Editor's Note: This letter is in response to the article published Saturday on Middletown Patch, Middletown Woman Helps Lead Protest Against JI Editorial Targeting Mentally Ill
To the Editor:
I am all for people having an opinion, free speech, etc., etc., but what really stands out to me is — what exactly are the mental health qualifications of Heather McDonalds and others at Focus on Recovery-United to truly discuss, treat, and champion mental health issues?
Now before everyone goes on a tirade, let me say that if this program works for you, FANTASTIC — I’m not bashing the program or the facilitators. The point I am making is that I am very concerned about the well-being of individuals with severe mental illness who may be substituting this type of “treatment” over proper medical care (by that I mean mental health care, by a professional).
I went to Focus of Recovery’s website and could not find anyone listed with any medical credentials to even practice any type of “mental illness” treatment. Focus on Recovery uses the Wellness Recovery Action Plan® established by Dr. Mary Ellen Copeland to develop, distribute, and make available to everyone the recovery and wellness skills and strategies, including the Wellness Recovery Action Plan, that she discovered through her research.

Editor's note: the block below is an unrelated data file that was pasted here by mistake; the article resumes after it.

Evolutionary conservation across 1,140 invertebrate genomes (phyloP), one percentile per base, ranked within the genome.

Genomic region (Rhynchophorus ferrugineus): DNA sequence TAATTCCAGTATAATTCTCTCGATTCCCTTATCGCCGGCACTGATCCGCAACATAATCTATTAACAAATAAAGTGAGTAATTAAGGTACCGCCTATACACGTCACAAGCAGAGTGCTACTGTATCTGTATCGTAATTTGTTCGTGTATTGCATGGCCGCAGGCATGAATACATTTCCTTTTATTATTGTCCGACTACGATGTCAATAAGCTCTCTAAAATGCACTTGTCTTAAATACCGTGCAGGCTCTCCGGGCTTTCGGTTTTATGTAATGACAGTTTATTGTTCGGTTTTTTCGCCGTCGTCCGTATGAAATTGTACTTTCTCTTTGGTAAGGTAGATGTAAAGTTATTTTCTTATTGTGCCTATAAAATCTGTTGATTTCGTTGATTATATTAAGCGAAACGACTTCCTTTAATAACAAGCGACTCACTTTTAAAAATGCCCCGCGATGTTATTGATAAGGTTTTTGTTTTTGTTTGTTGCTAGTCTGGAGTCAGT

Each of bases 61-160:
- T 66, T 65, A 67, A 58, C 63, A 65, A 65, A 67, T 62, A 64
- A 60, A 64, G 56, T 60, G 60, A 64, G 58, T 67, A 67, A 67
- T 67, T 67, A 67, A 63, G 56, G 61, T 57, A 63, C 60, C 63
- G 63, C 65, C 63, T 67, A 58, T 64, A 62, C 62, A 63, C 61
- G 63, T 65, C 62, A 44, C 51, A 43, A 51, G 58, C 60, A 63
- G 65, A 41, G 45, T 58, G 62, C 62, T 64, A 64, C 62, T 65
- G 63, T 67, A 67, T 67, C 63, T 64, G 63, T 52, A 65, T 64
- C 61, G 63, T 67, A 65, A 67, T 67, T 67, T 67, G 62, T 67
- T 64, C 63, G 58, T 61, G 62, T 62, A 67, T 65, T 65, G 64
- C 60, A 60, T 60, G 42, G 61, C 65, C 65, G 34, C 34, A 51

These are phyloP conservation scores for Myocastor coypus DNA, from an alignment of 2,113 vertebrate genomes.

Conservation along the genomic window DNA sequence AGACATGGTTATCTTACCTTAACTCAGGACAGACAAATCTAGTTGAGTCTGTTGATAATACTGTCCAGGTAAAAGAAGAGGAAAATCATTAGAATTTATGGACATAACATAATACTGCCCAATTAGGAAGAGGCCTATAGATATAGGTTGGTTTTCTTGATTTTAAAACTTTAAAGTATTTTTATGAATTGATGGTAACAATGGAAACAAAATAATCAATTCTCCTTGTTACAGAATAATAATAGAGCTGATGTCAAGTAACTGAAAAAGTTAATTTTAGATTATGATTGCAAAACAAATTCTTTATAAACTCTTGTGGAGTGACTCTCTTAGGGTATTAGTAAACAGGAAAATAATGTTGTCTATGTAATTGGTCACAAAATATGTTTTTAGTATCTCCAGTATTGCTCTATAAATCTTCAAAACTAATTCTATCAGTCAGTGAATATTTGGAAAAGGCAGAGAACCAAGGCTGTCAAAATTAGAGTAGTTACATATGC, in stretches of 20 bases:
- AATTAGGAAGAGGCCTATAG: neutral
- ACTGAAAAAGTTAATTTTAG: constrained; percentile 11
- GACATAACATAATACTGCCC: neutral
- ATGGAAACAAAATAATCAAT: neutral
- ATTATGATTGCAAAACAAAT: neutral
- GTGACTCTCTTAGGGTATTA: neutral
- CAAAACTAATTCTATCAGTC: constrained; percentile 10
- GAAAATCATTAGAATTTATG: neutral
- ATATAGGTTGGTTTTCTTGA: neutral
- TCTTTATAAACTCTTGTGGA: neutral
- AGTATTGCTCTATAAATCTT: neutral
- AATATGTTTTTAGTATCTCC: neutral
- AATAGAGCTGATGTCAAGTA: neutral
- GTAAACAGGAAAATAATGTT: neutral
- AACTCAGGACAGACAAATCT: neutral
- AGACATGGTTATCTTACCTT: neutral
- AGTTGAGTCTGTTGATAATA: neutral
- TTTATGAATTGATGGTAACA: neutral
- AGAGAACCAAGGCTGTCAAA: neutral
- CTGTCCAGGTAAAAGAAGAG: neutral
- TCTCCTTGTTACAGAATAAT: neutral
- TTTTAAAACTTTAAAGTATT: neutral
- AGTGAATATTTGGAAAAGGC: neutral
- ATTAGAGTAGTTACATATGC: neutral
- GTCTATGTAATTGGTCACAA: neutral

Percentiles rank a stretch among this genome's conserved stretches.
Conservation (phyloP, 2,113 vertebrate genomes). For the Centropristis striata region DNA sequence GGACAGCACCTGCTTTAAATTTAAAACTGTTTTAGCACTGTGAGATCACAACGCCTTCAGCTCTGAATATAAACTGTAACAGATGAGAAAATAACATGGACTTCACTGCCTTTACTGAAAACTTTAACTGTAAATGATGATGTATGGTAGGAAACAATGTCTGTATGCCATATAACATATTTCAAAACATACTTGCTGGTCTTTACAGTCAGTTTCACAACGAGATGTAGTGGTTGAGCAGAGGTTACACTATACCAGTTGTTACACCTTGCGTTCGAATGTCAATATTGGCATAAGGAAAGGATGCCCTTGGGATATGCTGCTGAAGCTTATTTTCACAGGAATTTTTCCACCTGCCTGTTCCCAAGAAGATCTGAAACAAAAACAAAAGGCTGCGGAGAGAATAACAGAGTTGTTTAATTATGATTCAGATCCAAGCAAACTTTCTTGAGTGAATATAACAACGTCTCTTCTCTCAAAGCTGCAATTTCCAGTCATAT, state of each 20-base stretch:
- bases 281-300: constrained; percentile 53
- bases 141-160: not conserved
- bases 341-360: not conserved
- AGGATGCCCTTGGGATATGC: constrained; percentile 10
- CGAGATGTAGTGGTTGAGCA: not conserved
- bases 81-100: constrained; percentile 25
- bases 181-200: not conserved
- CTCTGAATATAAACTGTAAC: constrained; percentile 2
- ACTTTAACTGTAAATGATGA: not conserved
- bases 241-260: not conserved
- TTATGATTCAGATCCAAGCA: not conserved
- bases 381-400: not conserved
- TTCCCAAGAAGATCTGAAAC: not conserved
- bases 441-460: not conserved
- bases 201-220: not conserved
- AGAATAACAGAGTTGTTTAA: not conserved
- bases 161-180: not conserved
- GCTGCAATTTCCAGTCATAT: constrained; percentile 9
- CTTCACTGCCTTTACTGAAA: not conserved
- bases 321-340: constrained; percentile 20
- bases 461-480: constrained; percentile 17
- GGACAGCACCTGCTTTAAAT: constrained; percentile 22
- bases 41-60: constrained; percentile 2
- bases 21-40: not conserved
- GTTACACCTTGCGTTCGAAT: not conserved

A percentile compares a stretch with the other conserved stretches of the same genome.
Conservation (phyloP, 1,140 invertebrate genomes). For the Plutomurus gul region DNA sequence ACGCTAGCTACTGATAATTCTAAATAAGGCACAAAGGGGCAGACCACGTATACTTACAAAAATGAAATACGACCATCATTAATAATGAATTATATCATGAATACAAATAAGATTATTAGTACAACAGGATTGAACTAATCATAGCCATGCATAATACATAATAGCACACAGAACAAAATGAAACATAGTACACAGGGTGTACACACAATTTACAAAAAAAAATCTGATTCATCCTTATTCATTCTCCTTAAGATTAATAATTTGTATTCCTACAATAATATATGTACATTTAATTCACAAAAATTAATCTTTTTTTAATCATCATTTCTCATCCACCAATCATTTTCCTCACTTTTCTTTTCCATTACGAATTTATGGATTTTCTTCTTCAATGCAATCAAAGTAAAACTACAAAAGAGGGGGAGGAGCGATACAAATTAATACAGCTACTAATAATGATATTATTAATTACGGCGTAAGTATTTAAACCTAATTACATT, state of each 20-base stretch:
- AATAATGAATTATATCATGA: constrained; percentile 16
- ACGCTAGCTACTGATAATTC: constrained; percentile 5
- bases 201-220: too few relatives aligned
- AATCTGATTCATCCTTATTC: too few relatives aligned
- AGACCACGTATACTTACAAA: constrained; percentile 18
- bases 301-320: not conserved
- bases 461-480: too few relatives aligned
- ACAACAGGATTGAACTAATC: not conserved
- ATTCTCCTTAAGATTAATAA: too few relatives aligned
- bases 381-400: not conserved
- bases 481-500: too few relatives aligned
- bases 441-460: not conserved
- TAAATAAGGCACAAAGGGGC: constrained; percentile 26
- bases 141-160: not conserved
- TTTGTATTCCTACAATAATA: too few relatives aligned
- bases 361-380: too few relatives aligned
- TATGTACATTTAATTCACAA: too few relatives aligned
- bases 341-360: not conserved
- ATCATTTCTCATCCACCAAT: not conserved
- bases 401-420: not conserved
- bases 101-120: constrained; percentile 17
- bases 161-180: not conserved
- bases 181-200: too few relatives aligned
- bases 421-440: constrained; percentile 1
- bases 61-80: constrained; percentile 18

This is a self-help program, not a certified mental health program overseen by certified mental health professionals. Per Focus on Recovery’s own website, groups and programs are run by WRAP-certified facilitators.
What is a WRAP-certified facilitor, you ask? (I did, too). Basically, it's anyone who is willing to drop $350 (for Connecticut residents and $650 for out-of-state residents. The usual cost at a Copeland Center training is $1,200 and participants endure a five-day Intensive Seminar-II Training for Recovery Educator and WRAP Facilitators certificate.
This seminar trains participants (in just five short days) to facilitate recovery and WRAP groups, presentations, workshops, and equips them with all the skills and materials they need to facilitate in their communities.
Again, if this program works for you, FANTASTIC — I’m not bashing the program or the facilitors. However, I again find myself questioning the well-being of individuals, with severe mental illness, who may be substituting this type of “treatment” over proper mental health care.
Proper mental health care CAN NOT be learned or taught in just five days.
David A. Greaves, Middletown